Category Archives: HomeTheater

3D TV is a Reality

3D Chuck GlassesI attended CES 2009 in Las Vegas at the beginning of January and reported that 3D TV was everywhere. Today’s Superbowl commercials for “Monsters and Aliens” illustrated my point. We were at a Superbowl party where we had the 3D glasses to watch the Superbowl commercials for the Disney/Dreamworks film and for Sobe drinks. Sitting close to the Sony 60 inch DLP HDTV, wearing our paper 3D glasses, objects popped out of the TV and came at us. The picture of the 3D glasses floated in mid air and the paddle ball came straight at us. Papers floated into the room from the screen. Yes, this was real 3D on our TV. We hooted and hollered. Some of the people at the back of the room sitting high up on director’s chairs did not get the same affect, but we in the front were hooked in.

Tomorrow night, on NBC, “Chuck” will show in 3D, and I’ll be there to see how the effects appear with live-action TV. I will be researching the number of technologies of 3D TVs and reporting on them in the future. WATCH 3D “CHUCK” PREVIEW

Here’s another viewpoint and the videos.


Reduce Troubleshooting Home Theater & Electronics’ Problems

Have you ever noticed how–just when you go to hook up a new component, that’s the time when something arbitrary happens. Take today. I was re-connecting a friend’s home theater and the picture from Cable went bad. It appeared that I had touched a video cable or perhaps it was that I had unplugged the cable box from the wall and connected it into a surge protector . Actually, I had done nothing.

To be fair, we had noticed the night before that the picture wasn’t looking good. My friend lives in Lake Tahoe where cable outages are common. Still, while working on his home theater, to my friend, I had done something wrong. That’s common, isn’t it? We touch something, it stops working and we always assume that we caused it. Only to find out later that it was just a coincidence. (It seems to happen to me a lot. Though, for me, it’s a gift because it gives me the opportunity to help people solve the problems they have with technology…)

After my repeated insistence, my friend called the cable company. It turned out that there was a problem with the cable signal coming into his house and that the problem wasn’t shared with his neighbors. The cable company will be out to fix it next week…

I was able to be certain that I hadn’t caused the problem, because I only change one thing at a time. That is, I only re-connect one cable, then I check to see if it’s working. If something goes wrong, I return what I changed to the original way it was hooked up. I do this when I make changes in a TV or component menu. Before I change anything, I make note of any numbers under contrast, black level or other adjustments so if I don’t like the alteration, I can put it back the way it was.I think in science it has to do with a constant–when doing research you only change one variable.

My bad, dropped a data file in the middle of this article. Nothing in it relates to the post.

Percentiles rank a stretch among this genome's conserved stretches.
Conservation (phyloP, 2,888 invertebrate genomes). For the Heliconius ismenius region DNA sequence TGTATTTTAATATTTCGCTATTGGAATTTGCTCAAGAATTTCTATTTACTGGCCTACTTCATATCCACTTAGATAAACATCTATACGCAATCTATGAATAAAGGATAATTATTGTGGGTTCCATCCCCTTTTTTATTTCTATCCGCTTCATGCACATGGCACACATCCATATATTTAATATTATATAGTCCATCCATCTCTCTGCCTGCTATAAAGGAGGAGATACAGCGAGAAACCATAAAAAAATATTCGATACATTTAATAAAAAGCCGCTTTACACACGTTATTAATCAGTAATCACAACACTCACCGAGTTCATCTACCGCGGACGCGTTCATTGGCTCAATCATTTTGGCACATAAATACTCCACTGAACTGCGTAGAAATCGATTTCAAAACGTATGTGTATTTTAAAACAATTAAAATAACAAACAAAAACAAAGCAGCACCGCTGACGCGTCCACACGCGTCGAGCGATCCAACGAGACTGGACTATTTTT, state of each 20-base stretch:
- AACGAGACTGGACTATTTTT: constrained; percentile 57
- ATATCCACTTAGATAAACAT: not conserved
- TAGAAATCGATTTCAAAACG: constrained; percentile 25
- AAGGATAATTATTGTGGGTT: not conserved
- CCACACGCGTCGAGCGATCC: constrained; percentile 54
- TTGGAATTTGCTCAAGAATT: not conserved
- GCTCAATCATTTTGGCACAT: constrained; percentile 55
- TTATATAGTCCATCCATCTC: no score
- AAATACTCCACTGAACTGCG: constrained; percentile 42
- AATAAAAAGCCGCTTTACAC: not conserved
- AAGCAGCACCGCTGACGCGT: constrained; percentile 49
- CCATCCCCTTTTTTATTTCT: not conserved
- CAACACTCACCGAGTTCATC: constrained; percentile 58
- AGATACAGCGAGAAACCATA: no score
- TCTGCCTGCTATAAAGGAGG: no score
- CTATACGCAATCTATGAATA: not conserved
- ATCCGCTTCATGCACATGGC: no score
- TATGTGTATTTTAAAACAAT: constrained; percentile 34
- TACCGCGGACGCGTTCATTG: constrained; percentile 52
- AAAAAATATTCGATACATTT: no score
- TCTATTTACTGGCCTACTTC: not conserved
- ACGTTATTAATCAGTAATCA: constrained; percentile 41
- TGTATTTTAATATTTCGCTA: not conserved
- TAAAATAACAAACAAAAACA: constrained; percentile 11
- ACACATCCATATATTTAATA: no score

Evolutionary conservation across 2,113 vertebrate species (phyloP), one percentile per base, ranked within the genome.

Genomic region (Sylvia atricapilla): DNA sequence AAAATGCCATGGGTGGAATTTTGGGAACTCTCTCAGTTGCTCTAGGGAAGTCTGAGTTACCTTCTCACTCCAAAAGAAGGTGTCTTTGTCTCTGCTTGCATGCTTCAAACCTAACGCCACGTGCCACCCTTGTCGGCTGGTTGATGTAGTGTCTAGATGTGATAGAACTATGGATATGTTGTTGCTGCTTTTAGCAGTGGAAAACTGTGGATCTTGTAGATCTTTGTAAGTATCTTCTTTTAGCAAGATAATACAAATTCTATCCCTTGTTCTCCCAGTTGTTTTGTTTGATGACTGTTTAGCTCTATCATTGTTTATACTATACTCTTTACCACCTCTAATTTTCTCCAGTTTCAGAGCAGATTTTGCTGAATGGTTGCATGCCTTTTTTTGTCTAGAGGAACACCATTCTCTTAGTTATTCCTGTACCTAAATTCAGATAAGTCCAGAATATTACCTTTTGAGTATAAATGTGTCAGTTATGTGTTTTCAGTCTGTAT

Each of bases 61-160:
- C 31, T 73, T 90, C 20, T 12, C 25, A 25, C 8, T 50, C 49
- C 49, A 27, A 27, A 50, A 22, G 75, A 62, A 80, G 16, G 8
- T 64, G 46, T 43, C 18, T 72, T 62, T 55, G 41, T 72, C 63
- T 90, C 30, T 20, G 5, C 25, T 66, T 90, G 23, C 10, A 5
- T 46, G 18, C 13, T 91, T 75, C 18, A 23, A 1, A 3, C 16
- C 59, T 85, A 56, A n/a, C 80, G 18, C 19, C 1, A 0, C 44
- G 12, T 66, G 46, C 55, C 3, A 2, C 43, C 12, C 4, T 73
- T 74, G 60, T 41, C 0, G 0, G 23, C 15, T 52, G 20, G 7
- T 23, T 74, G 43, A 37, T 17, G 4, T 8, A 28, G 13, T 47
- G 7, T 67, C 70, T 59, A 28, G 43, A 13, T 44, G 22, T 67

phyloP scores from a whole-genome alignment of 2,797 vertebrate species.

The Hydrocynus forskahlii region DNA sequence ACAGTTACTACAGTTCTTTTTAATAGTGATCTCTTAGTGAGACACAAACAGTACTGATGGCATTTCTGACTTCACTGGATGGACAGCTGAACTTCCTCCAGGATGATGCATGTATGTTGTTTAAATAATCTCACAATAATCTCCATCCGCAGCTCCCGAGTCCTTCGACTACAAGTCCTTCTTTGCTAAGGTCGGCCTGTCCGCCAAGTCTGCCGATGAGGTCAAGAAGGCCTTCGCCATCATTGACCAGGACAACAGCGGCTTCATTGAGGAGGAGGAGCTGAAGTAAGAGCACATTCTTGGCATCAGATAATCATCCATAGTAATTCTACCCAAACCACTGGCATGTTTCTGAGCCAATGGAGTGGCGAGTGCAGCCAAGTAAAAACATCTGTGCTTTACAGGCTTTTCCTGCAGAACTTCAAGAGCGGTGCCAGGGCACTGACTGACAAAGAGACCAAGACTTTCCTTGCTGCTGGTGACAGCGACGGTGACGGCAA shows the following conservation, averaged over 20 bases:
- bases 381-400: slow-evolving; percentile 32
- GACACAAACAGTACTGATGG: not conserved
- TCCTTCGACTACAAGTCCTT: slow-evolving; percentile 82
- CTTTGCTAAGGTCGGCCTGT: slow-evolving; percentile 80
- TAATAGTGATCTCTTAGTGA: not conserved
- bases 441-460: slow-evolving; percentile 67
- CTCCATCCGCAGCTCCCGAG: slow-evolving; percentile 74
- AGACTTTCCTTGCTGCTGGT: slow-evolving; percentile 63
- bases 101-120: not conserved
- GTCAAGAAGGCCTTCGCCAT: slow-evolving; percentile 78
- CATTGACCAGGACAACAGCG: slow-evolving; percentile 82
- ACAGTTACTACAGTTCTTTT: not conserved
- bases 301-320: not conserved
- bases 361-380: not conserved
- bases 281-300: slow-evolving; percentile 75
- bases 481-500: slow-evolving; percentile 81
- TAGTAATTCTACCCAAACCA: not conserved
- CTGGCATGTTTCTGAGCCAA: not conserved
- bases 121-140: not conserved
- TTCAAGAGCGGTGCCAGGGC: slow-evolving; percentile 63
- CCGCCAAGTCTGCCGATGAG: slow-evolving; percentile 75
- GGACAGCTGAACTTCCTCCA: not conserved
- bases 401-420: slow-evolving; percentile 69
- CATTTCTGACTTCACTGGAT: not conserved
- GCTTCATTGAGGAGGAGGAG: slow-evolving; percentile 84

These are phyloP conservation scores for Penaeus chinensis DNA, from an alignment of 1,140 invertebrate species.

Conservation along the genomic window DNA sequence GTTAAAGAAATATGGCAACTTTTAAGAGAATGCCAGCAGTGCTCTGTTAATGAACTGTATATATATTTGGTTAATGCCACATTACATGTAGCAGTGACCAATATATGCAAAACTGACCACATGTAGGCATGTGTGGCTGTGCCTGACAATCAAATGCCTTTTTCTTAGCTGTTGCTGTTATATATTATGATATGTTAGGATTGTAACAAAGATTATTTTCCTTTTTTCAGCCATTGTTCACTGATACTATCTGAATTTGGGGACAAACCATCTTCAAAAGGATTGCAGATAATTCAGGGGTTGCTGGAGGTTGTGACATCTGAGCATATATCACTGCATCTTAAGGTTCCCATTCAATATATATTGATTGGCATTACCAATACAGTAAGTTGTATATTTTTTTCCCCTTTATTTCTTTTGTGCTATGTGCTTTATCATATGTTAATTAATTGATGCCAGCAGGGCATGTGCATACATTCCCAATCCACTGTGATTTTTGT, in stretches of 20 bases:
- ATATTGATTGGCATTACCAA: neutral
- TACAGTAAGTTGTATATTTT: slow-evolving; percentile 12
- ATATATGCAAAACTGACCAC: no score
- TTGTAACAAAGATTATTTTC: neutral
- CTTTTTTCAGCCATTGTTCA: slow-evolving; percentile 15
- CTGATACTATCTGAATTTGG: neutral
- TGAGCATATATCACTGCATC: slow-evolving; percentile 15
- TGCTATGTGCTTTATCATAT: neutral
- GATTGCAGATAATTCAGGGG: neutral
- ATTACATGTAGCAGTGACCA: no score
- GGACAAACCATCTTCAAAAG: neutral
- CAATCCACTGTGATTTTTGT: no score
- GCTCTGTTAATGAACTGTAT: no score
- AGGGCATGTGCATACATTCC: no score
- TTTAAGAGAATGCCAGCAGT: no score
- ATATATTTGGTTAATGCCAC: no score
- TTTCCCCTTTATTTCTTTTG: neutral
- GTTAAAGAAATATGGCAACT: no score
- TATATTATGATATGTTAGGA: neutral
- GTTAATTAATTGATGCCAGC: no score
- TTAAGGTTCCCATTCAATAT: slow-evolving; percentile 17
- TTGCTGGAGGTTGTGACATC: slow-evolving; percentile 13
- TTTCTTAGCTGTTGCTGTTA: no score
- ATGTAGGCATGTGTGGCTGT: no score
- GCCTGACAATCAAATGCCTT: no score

Still, how many times do we rush when making changes? When it comes to our home theater, or even our computers, we’ll often add several components or peripherals at the same time. Then we turn it all back on. When it doesn’t work, we have to go through a long process of elimination.

Next time, take it one step at a time, then test before changing or adding the next thing, you’ll find you have more confidence that you didn’t mess anything up, and you’ll save hours of frustration troubleshooting a problem. A problem that you may not have even caused!

Great info on HDMI

I was at a client’s house the other day working with the local Dish Satellite installer. He was using component cables and I asked him why. He said that he knew that HDMI cables were better but they were so expensive. I mentioned what I always hear…there’s inexpensive cables that people say don’t make a difference (I was being the devil’s advocate here because I’m aware of the differences). He said, “Those cables are junk. I can’t tell you how many times they’ve failed after a couple of months and I’ve had to go out and replace them. It costs me money. The only way to do it right is to get a cable that costs well over $30, and I can’t afford that so I’ll just hook it up with component cable…at least they’ll get HD.” This is a busy installer…there is a difference.
If you want to know details of this difference, Clint DeBoer wrote an amazing informative blog that is very complete and one of the most thorough pieces I’ve EVER seen on HDMI.

More on Why to Use Quality HDMI Cables

I keep harping on why to use quality HDMI cables. It’s because there is so much information on the web to the contrary and very little of it talks about real life experience. Working on consumer education with Monster Cable, and watching the testing, I am never disappointed at the verified quality of the cables. And quality is important to me. Again, if I’m spending money for better quality in a TV, I want it to perform at its best.
Cheap HDMI cable FailingHDMI cable failed one day!